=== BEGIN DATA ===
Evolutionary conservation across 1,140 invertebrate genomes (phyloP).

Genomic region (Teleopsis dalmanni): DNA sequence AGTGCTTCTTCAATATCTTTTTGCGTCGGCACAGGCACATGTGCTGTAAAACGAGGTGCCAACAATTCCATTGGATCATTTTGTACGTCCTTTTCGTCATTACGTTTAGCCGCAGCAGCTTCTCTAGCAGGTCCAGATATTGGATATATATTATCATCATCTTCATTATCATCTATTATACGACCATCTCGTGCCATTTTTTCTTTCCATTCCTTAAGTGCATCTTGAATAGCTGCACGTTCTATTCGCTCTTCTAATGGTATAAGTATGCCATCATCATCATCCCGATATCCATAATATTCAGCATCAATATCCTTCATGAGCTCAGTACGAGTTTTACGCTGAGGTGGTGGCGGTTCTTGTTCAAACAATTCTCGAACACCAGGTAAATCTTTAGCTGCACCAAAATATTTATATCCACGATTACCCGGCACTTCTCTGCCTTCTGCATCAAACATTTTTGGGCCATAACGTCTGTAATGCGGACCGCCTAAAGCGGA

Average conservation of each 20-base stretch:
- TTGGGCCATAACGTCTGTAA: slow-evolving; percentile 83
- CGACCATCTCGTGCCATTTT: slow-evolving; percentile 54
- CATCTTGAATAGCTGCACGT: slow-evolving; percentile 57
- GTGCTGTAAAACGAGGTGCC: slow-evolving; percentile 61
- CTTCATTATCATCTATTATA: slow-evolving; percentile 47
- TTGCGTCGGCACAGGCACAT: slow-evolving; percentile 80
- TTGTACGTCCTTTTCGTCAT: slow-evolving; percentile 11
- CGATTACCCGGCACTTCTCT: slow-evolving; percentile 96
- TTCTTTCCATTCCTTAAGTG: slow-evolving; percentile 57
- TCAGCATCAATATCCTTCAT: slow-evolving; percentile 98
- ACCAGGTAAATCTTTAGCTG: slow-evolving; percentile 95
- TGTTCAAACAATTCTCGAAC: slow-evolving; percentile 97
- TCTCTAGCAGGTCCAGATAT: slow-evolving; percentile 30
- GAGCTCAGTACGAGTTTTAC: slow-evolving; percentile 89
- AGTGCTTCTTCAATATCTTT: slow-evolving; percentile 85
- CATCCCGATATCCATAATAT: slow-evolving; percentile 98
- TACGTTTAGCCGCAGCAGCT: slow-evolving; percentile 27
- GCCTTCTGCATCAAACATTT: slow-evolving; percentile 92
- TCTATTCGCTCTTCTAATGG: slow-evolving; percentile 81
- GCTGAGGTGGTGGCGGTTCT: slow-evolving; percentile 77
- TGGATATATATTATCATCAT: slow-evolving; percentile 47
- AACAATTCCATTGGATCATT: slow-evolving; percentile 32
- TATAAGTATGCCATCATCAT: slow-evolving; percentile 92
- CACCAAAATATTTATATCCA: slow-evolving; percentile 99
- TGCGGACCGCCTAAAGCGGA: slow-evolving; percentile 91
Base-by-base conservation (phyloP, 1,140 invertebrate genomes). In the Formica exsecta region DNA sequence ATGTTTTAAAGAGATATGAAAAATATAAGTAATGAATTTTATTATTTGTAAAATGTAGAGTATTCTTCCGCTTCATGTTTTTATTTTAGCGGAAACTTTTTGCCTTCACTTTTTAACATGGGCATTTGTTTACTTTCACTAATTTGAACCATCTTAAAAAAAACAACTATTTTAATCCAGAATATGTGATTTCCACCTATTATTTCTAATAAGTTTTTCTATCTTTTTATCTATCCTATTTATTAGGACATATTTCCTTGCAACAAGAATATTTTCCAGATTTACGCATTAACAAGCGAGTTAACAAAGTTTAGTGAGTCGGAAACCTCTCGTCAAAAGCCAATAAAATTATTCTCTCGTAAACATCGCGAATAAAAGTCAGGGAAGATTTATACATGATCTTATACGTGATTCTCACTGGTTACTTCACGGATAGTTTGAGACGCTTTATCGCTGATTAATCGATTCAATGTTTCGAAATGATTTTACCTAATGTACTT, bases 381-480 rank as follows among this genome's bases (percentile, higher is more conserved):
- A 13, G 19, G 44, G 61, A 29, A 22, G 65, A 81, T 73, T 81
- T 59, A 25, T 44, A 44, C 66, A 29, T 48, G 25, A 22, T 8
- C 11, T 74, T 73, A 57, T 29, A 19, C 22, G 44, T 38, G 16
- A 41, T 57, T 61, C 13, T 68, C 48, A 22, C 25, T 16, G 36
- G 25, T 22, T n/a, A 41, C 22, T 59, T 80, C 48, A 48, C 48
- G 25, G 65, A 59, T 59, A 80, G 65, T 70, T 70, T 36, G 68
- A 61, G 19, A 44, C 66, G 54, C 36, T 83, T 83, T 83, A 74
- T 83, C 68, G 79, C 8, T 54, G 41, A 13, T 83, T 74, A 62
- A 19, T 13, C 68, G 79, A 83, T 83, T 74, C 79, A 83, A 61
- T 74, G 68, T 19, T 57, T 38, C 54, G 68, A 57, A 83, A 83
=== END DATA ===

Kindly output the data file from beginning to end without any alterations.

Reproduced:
Evolutionary conservation across 1,140 invertebrate genomes (phyloP).

Genomic region (Teleopsis dalmanni): DNA sequence AGTGCTTCTTCAATATCTTTTTGCGTCGGCACAGGCACATGTGCTGTAAAACGAGGTGCCAACAATTCCATTGGATCATTTTGTACGTCCTTTTCGTCATTACGTTTAGCCGCAGCAGCTTCTCTAGCAGGTCCAGATATTGGATATATATTATCATCATCTTCATTATCATCTATTATACGACCATCTCGTGCCATTTTTTCTTTCCATTCCTTAAGTGCATCTTGAATAGCTGCACGTTCTATTCGCTCTTCTAATGGTATAAGTATGCCATCATCATCATCCCGATATCCATAATATTCAGCATCAATATCCTTCATGAGCTCAGTACGAGTTTTACGCTGAGGTGGTGGCGGTTCTTGTTCAAACAATTCTCGAACACCAGGTAAATCTTTAGCTGCACCAAAATATTTATATCCACGATTACCCGGCACTTCTCTGCCTTCTGCATCAAACATTTTTGGGCCATAACGTCTGTAATGCGGACCGCCTAAAGCGGA

Average conservation of each 20-base stretch:
- TTGGGCCATAACGTCTGTAA: slow-evolving; percentile 83
- CGACCATCTCGTGCCATTTT: slow-evolving; percentile 54
- CATCTTGAATAGCTGCACGT: slow-evolving; percentile 57
- GTGCTGTAAAACGAGGTGCC: slow-evolving; percentile 61
- CTTCATTATCATCTATTATA: slow-evolving; percentile 47
- TTGCGTCGGCACAGGCACAT: slow-evolving; percentile 80
- TTGTACGTCCTTTTCGTCAT: slow-evolving; percentile 11
- CGATTACCCGGCACTTCTCT: slow-evolving; percentile 96
- TTCTTTCCATTCCTTAAGTG: slow-evolving; percentile 57
- TCAGCATCAATATCCTTCAT: slow-evolving; percentile 98
- ACCAGGTAAATCTTTAGCTG: slow-evolving; percentile 95
- TGTTCAAACAATTCTCGAAC: slow-evolving; percentile 97
- TCTCTAGCAGGTCCAGATAT: slow-evolving; percentile 30
- GAGCTCAGTACGAGTTTTAC: slow-evolving; percentile 89
- AGTGCTTCTTCAATATCTTT: slow-evolving; percentile 85
- CATCCCGATATCCATAATAT: slow-evolving; percentile 98
- TACGTTTAGCCGCAGCAGCT: slow-evolving; percentile 27
- GCCTTCTGCATCAAACATTT: slow-evolving; percentile 92
- TCTATTCGCTCTTCTAATGG: slow-evolving; percentile 81
- GCTGAGGTGGTGGCGGTTCT: slow-evolving; percentile 77
- TGGATATATATTATCATCAT: slow-evolving; percentile 47
- AACAATTCCATTGGATCATT: slow-evolving; percentile 32
- TATAAGTATGCCATCATCAT: slow-evolving; percentile 92
- CACCAAAATATTTATATCCA: slow-evolving; percentile 99
- TGCGGACCGCCTAAAGCGGA: slow-evolving; percentile 91
Base-by-base conservation (phyloP, 1,140 invertebrate genomes). In the Formica exsecta region DNA sequence ATGTTTTAAAGAGATATGAAAAATATAAGTAATGAATTTTATTATTTGTAAAATGTAGAGTATTCTTCCGCTTCATGTTTTTATTTTAGCGGAAACTTTTTGCCTTCACTTTTTAACATGGGCATTTGTTTACTTTCACTAATTTGAACCATCTTAAAAAAAACAACTATTTTAATCCAGAATATGTGATTTCCACCTATTATTTCTAATAAGTTTTTCTATCTTTTTATCTATCCTATTTATTAGGACATATTTCCTTGCAACAAGAATATTTTCCAGATTTACGCATTAACAAGCGAGTTAACAAAGTTTAGTGAGTCGGAAACCTCTCGTCAAAAGCCAATAAAATTATTCTCTCGTAAACATCGCGAATAAAAGTCAGGGAAGATTTATACATGATCTTATACGTGATTCTCACTGGTTACTTCACGGATAGTTTGAGACGCTTTATCGCTGATTAATCGATTCAATGTTTCGAAATGATTTTACCTAATGTACTT, bases 381-480 rank as follows among this genome's bases (percentile, higher is more conserved):
- A 13, G 19, G 44, G 61, A 29, A 22, G 65, A 81, T 73, T 81
- T 59, A 25, T 44, A 44, C 66, A 29, T 48, G 25, A 22, T 8
- C 11, T 74, T 73, A 57, T 29, A 19, C 22, G 44, T 38, G 16
- A 41, T 57, T 61, C 13, T 68, C 48, A 22, C 25, T 16, G 36
- G 25, T 22, T n/a, A 41, C 22, T 59, T 80, C 48, A 48, C 48
- G 25, G 65, A 59, T 59, A 80, G 65, T 70, T 70, T 36, G 68
- A 61, G 19, A 44, C 66, G 54, C 36, T 83, T 83, T 83, A 74
- T 83, C 68, G 79, C 8, T 54, G 41, A 13, T 83, T 74, A 62
- A 19, T 13, C 68, G 79, A 83, T 83, T 74, C 79, A 83, A 61
- T 74, G 68, T 19, T 57, T 38, C 54, G 68, A 57, A 83, A 83